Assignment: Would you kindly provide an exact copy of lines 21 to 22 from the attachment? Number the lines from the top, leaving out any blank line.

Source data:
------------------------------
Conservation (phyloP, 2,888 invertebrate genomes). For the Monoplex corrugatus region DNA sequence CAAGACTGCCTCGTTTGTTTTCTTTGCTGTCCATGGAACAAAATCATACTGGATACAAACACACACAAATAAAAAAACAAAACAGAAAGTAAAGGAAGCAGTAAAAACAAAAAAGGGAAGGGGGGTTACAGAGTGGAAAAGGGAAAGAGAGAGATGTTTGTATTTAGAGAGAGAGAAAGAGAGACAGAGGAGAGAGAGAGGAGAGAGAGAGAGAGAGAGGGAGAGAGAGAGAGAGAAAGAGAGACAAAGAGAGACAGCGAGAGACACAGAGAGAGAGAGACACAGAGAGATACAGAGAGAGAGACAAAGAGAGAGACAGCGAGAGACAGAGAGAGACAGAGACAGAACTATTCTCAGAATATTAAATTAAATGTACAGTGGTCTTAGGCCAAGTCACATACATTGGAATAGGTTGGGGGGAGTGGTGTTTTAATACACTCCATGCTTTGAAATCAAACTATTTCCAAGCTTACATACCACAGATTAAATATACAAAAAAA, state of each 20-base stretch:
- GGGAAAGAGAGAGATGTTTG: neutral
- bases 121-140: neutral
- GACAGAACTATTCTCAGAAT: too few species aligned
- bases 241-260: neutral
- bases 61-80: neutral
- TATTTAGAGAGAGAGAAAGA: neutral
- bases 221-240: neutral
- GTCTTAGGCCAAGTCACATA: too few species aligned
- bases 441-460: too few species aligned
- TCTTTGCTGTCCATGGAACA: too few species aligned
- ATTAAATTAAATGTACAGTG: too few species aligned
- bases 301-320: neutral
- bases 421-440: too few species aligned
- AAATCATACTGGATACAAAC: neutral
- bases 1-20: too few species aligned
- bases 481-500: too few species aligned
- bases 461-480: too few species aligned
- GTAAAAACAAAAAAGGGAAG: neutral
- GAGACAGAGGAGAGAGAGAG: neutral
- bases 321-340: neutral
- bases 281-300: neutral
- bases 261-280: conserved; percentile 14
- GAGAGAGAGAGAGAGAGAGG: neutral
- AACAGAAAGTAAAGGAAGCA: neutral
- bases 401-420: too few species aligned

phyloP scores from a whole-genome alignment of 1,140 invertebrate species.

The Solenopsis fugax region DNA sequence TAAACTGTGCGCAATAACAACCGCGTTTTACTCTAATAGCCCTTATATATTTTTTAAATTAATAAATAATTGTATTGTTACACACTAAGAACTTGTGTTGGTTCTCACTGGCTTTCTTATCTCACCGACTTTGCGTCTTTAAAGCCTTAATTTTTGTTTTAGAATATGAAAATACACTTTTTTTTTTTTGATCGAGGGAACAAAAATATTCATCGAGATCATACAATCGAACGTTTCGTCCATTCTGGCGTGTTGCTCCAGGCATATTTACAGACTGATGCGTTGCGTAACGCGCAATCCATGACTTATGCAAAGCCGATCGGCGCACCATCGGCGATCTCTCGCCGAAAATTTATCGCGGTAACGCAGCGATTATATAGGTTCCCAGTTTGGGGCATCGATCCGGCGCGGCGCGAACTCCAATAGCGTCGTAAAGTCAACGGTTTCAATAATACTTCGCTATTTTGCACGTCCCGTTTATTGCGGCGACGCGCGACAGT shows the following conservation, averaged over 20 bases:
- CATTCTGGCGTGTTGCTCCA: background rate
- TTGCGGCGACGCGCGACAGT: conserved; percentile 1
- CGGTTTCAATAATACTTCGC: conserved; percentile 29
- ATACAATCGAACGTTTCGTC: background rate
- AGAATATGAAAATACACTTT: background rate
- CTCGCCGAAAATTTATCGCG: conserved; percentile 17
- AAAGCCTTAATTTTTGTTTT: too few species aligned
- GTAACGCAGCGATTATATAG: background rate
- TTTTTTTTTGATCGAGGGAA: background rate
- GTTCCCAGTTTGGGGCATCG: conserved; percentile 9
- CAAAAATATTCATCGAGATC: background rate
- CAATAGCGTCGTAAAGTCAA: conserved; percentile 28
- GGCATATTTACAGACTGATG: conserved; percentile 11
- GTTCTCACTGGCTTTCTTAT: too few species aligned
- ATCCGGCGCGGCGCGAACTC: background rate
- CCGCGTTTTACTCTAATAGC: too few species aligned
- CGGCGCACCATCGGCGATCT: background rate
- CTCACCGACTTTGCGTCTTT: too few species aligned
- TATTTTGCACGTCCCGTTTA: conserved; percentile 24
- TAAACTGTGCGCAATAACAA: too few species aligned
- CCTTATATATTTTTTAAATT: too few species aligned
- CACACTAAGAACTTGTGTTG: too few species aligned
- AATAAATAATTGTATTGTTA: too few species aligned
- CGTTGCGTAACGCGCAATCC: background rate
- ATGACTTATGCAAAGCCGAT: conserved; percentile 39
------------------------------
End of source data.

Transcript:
- bases 321-340: neutral
- bases 281-300: neutral